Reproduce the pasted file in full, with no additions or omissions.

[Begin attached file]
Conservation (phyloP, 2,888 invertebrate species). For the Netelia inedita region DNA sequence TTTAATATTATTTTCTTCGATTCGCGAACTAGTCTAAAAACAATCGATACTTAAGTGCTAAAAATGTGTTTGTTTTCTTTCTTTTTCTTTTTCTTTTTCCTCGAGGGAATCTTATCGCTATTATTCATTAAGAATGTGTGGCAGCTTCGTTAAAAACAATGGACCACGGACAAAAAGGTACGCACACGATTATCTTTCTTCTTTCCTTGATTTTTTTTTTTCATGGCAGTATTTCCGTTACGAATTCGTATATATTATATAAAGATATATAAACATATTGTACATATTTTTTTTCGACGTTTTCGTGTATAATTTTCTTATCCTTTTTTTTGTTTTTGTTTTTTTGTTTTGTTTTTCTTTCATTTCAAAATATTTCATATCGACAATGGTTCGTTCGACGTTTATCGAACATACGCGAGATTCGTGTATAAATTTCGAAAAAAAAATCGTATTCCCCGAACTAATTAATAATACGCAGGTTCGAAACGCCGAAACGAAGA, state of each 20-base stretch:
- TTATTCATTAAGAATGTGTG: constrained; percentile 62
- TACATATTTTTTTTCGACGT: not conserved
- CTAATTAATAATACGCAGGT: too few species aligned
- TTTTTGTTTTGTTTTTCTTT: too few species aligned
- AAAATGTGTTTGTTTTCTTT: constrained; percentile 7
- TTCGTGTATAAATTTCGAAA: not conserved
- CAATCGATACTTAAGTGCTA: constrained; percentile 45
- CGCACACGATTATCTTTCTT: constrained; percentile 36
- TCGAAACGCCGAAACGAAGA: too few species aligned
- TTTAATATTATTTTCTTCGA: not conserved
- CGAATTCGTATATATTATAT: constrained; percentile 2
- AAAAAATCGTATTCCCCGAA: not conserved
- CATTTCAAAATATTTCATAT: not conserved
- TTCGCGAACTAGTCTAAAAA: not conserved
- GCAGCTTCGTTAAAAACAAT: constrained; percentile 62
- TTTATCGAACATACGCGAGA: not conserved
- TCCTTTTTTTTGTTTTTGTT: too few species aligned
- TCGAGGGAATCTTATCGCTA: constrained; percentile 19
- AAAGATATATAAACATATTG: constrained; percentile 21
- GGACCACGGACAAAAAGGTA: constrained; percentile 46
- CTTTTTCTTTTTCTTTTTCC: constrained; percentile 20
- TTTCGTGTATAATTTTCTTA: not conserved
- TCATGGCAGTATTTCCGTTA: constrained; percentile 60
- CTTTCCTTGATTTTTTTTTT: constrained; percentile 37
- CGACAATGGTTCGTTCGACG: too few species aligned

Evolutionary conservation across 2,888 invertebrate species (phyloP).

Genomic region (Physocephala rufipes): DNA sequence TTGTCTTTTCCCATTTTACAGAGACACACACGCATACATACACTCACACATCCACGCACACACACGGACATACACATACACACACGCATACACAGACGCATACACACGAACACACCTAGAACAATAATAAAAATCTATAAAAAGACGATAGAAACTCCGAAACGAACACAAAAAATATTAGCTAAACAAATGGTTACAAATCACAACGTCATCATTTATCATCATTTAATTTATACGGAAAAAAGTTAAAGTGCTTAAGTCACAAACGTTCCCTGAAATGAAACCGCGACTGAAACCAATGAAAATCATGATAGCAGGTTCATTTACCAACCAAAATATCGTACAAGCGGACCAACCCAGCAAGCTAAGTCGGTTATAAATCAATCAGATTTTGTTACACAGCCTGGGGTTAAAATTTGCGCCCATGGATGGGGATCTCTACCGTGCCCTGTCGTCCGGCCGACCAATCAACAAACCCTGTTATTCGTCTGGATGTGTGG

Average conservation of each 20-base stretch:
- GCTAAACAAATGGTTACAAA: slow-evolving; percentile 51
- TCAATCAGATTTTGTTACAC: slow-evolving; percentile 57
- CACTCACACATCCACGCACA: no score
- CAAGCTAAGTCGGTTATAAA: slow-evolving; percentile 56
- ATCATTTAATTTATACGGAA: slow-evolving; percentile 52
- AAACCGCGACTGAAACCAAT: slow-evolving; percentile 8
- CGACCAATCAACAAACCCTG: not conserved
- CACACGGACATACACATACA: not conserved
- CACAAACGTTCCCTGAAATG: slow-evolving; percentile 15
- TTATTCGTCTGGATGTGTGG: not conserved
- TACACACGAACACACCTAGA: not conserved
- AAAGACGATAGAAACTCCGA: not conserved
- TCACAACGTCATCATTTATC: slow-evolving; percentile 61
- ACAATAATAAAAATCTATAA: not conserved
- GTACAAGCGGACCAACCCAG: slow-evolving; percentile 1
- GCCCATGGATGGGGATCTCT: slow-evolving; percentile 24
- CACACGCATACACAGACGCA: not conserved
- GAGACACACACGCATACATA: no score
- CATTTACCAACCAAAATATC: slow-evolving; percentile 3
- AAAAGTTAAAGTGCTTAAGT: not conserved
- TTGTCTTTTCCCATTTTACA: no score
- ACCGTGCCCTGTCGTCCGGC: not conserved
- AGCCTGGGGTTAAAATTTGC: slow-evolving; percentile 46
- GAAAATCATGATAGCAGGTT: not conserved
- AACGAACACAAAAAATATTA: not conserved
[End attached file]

Conservation (phyloP, 2,888 invertebrate species). For the Netelia inedita region DNA sequence TTTAATATTATTTTCTTCGATTCGCGAACTAGTCTAAAAACAATCGATACTTAAGTGCTAAAAATGTGTTTGTTTTCTTTCTTTTTCTTTTTCTTTTTCCTCGAGGGAATCTTATCGCTATTATTCATTAAGAATGTGTGGCAGCTTCGTTAAAAACAATGGACCACGGACAAAAAGGTACGCACACGATTATCTTTCTTCTTTCCTTGATTTTTTTTTTTCATGGCAGTATTTCCGTTACGAATTCGTATATATTATATAAAGATATATAAACATATTGTACATATTTTTTTTCGACGTTTTCGTGTATAATTTTCTTATCCTTTTTTTTGTTTTTGTTTTTTTGTTTTGTTTTTCTTTCATTTCAAAATATTTCATATCGACAATGGTTCGTTCGACGTTTATCGAACATACGCGAGATTCGTGTATAAATTTCGAAAAAAAAATCGTATTCCCCGAACTAATTAATAATACGCAGGTTCGAAACGCCGAAACGAAGA, state of each 20-base stretch:
- TTATTCATTAAGAATGTGTG: constrained; percentile 62
- TACATATTTTTTTTCGACGT: not conserved
- CTAATTAATAATACGCAGGT: too few species aligned
- TTTTTGTTTTGTTTTTCTTT: too few species aligned
- AAAATGTGTTTGTTTTCTTT: constrained; percentile 7
- TTCGTGTATAAATTTCGAAA: not conserved
- CAATCGATACTTAAGTGCTA: constrained; percentile 45
- CGCACACGATTATCTTTCTT: constrained; percentile 36
- TCGAAACGCCGAAACGAAGA: too few species aligned
- TTTAATATTATTTTCTTCGA: not conserved
- CGAATTCGTATATATTATAT: constrained; percentile 2
- AAAAAATCGTATTCCCCGAA: not conserved
- CATTTCAAAATATTTCATAT: not conserved
- TTCGCGAACTAGTCTAAAAA: not conserved
- GCAGCTTCGTTAAAAACAAT: constrained; percentile 62
- TTTATCGAACATACGCGAGA: not conserved
- TCCTTTTTTTTGTTTTTGTT: too few species aligned
- TCGAGGGAATCTTATCGCTA: constrained; percentile 19
- AAAGATATATAAACATATTG: constrained; percentile 21
- GGACCACGGACAAAAAGGTA: constrained; percentile 46
- CTTTTTCTTTTTCTTTTTCC: constrained; percentile 20
- TTTCGTGTATAATTTTCTTA: not conserved
- TCATGGCAGTATTTCCGTTA: constrained; percentile 60
- CTTTCCTTGATTTTTTTTTT: constrained; percentile 37
- CGACAATGGTTCGTTCGACG: too few species aligned

Evolutionary conservation across 2,888 invertebrate species (phyloP).

Genomic region (Physocephala rufipes): DNA sequence TTGTCTTTTCCCATTTTACAGAGACACACACGCATACATACACTCACACATCCACGCACACACACGGACATACACATACACACACGCATACACAGACGCATACACACGAACACACCTAGAACAATAATAAAAATCTATAAAAAGACGATAGAAACTCCGAAACGAACACAAAAAATATTAGCTAAACAAATGGTTACAAATCACAACGTCATCATTTATCATCATTTAATTTATACGGAAAAAAGTTAAAGTGCTTAAGTCACAAACGTTCCCTGAAATGAAACCGCGACTGAAACCAATGAAAATCATGATAGCAGGTTCATTTACCAACCAAAATATCGTACAAGCGGACCAACCCAGCAAGCTAAGTCGGTTATAAATCAATCAGATTTTGTTACACAGCCTGGGGTTAAAATTTGCGCCCATGGATGGGGATCTCTACCGTGCCCTGTCGTCCGGCCGACCAATCAACAAACCCTGTTATTCGTCTGGATGTGTGG

Average conservation of each 20-base stretch:
- GCTAAACAAATGGTTACAAA: slow-evolving; percentile 51
- TCAATCAGATTTTGTTACAC: slow-evolving; percentile 57
- CACTCACACATCCACGCACA: no score
- CAAGCTAAGTCGGTTATAAA: slow-evolving; percentile 56
- ATCATTTAATTTATACGGAA: slow-evolving; percentile 52
- AAACCGCGACTGAAACCAAT: slow-evolving; percentile 8
- CGACCAATCAACAAACCCTG: not conserved
- CACACGGACATACACATACA: not conserved
- CACAAACGTTCCCTGAAATG: slow-evolving; percentile 15
- TTATTCGTCTGGATGTGTGG: not conserved
- TACACACGAACACACCTAGA: not conserved
- AAAGACGATAGAAACTCCGA: not conserved
- TCACAACGTCATCATTTATC: slow-evolving; percentile 61
- ACAATAATAAAAATCTATAA: not conserved
- GTACAAGCGGACCAACCCAG: slow-evolving; percentile 1
- GCCCATGGATGGGGATCTCT: slow-evolving; percentile 24
- CACACGCATACACAGACGCA: not conserved
- GAGACACACACGCATACATA: no score
- CATTTACCAACCAAAATATC: slow-evolving; percentile 3
- AAAAGTTAAAGTGCTTAAGT: not conserved
- TTGTCTTTTCCCATTTTACA: no score
- ACCGTGCCCTGTCGTCCGGC: not conserved
- AGCCTGGGGTTAAAATTTGC: slow-evolving; percentile 46
- GAAAATCATGATAGCAGGTT: not conserved
- AACGAACACAAAAAATATTA: not conserved